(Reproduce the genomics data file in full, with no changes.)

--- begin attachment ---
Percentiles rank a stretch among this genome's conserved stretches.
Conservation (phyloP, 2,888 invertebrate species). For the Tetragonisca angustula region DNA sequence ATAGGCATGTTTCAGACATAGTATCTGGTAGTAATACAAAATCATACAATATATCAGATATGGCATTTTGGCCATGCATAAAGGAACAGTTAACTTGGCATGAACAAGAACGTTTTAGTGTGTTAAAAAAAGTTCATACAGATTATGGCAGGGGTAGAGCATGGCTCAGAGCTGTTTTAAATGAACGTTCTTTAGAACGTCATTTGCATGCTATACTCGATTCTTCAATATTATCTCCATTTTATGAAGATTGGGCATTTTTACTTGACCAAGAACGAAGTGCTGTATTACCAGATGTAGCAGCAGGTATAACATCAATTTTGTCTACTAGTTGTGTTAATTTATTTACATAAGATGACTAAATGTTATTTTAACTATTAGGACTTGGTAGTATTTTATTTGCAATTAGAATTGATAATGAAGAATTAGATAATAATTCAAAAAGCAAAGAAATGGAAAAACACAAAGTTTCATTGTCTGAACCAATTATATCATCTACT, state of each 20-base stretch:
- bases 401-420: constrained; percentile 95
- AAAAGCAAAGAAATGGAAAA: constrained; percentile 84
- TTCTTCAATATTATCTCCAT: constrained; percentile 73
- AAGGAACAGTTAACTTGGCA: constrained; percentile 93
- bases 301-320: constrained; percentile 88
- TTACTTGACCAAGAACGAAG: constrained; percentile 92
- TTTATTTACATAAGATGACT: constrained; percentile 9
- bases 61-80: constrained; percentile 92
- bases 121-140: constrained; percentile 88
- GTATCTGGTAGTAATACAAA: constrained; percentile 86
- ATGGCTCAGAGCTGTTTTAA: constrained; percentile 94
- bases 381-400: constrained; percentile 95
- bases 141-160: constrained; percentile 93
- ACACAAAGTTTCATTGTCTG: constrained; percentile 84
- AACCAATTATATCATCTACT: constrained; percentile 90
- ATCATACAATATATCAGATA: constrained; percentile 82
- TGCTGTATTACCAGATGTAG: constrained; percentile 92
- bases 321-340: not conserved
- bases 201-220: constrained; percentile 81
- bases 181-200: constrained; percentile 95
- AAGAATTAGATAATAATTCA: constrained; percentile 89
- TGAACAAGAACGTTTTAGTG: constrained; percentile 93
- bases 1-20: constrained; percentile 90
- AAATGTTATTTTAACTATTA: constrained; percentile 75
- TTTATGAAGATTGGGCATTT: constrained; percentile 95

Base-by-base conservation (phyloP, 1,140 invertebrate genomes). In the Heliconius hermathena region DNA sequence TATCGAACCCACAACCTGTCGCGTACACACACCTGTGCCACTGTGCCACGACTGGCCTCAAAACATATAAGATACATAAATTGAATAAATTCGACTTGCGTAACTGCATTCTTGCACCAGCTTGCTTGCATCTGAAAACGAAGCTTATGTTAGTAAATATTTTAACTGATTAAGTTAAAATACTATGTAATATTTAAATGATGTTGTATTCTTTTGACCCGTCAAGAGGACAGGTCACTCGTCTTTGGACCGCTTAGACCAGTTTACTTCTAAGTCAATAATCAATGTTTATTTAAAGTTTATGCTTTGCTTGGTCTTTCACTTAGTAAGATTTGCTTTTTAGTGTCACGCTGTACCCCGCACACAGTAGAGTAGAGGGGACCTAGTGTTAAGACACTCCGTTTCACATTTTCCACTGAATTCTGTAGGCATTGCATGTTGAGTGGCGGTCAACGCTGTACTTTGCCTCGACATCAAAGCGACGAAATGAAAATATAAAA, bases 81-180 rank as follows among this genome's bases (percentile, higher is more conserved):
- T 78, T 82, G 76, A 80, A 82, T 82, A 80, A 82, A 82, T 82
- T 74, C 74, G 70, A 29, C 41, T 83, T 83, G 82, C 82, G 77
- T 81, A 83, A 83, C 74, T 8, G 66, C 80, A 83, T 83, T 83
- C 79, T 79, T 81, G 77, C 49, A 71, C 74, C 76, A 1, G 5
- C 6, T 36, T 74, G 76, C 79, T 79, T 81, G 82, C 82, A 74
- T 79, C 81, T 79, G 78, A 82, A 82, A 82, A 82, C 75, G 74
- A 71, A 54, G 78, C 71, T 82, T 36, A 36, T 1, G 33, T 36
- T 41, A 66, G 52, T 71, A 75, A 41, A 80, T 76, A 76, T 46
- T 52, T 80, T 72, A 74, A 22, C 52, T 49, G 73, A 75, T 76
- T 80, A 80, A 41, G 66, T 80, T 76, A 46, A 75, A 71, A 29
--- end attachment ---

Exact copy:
Percentiles rank a stretch among this genome's conserved stretches.
Conservation (phyloP, 2,888 invertebrate species). For the Tetragonisca angustula region DNA sequence ATAGGCATGTTTCAGACATAGTATCTGGTAGTAATACAAAATCATACAATATATCAGATATGGCATTTTGGCCATGCATAAAGGAACAGTTAACTTGGCATGAACAAGAACGTTTTAGTGTGTTAAAAAAAGTTCATACAGATTATGGCAGGGGTAGAGCATGGCTCAGAGCTGTTTTAAATGAACGTTCTTTAGAACGTCATTTGCATGCTATACTCGATTCTTCAATATTATCTCCATTTTATGAAGATTGGGCATTTTTACTTGACCAAGAACGAAGTGCTGTATTACCAGATGTAGCAGCAGGTATAACATCAATTTTGTCTACTAGTTGTGTTAATTTATTTACATAAGATGACTAAATGTTATTTTAACTATTAGGACTTGGTAGTATTTTATTTGCAATTAGAATTGATAATGAAGAATTAGATAATAATTCAAAAAGCAAAGAAATGGAAAAACACAAAGTTTCATTGTCTGAACCAATTATATCATCTACT, state of each 20-base stretch:
- bases 401-420: constrained; percentile 95
- AAAAGCAAAGAAATGGAAAA: constrained; percentile 84
- TTCTTCAATATTATCTCCAT: constrained; percentile 73
- AAGGAACAGTTAACTTGGCA: constrained; percentile 93
- bases 301-320: constrained; percentile 88
- TTACTTGACCAAGAACGAAG: constrained; percentile 92
- TTTATTTACATAAGATGACT: constrained; percentile 9
- bases 61-80: constrained; percentile 92
- bases 121-140: constrained; percentile 88
- GTATCTGGTAGTAATACAAA: constrained; percentile 86
- ATGGCTCAGAGCTGTTTTAA: constrained; percentile 94
- bases 381-400: constrained; percentile 95
- bases 141-160: constrained; percentile 93
- ACACAAAGTTTCATTGTCTG: constrained; percentile 84
- AACCAATTATATCATCTACT: constrained; percentile 90
- ATCATACAATATATCAGATA: constrained; percentile 82
- TGCTGTATTACCAGATGTAG: constrained; percentile 92
- bases 321-340: not conserved
- bases 201-220: constrained; percentile 81
- bases 181-200: constrained; percentile 95
- AAGAATTAGATAATAATTCA: constrained; percentile 89
- TGAACAAGAACGTTTTAGTG: constrained; percentile 93
- bases 1-20: constrained; percentile 90
- AAATGTTATTTTAACTATTA: constrained; percentile 75
- TTTATGAAGATTGGGCATTT: constrained; percentile 95

Base-by-base conservation (phyloP, 1,140 invertebrate genomes). In the Heliconius hermathena region DNA sequence TATCGAACCCACAACCTGTCGCGTACACACACCTGTGCCACTGTGCCACGACTGGCCTCAAAACATATAAGATACATAAATTGAATAAATTCGACTTGCGTAACTGCATTCTTGCACCAGCTTGCTTGCATCTGAAAACGAAGCTTATGTTAGTAAATATTTTAACTGATTAAGTTAAAATACTATGTAATATTTAAATGATGTTGTATTCTTTTGACCCGTCAAGAGGACAGGTCACTCGTCTTTGGACCGCTTAGACCAGTTTACTTCTAAGTCAATAATCAATGTTTATTTAAAGTTTATGCTTTGCTTGGTCTTTCACTTAGTAAGATTTGCTTTTTAGTGTCACGCTGTACCCCGCACACAGTAGAGTAGAGGGGACCTAGTGTTAAGACACTCCGTTTCACATTTTCCACTGAATTCTGTAGGCATTGCATGTTGAGTGGCGGTCAACGCTGTACTTTGCCTCGACATCAAAGCGACGAAATGAAAATATAAAA, bases 81-180 rank as follows among this genome's bases (percentile, higher is more conserved):
- T 78, T 82, G 76, A 80, A 82, T 82, A 80, A 82, A 82, T 82
- T 74, C 74, G 70, A 29, C 41, T 83, T 83, G 82, C 82, G 77
- T 81, A 83, A 83, C 74, T 8, G 66, C 80, A 83, T 83, T 83
- C 79, T 79, T 81, G 77, C 49, A 71, C 74, C 76, A 1, G 5
- C 6, T 36, T 74, G 76, C 79, T 79, T 81, G 82, C 82, A 74
- T 79, C 81, T 79, G 78, A 82, A 82, A 82, A 82, C 75, G 74
- A 71, A 54, G 78, C 71, T 82, T 36, A 36, T 1, G 33, T 36
- T 41, A 66, G 52, T 71, A 75, A 41, A 80, T 76, A 76, T 46
- T 52, T 80, T 72, A 74, A 22, C 52, T 49, G 73, A 75, T 76
- T 80, A 80, A 41, G 66, T 80, T 76, A 46, A 75, A 71, A 29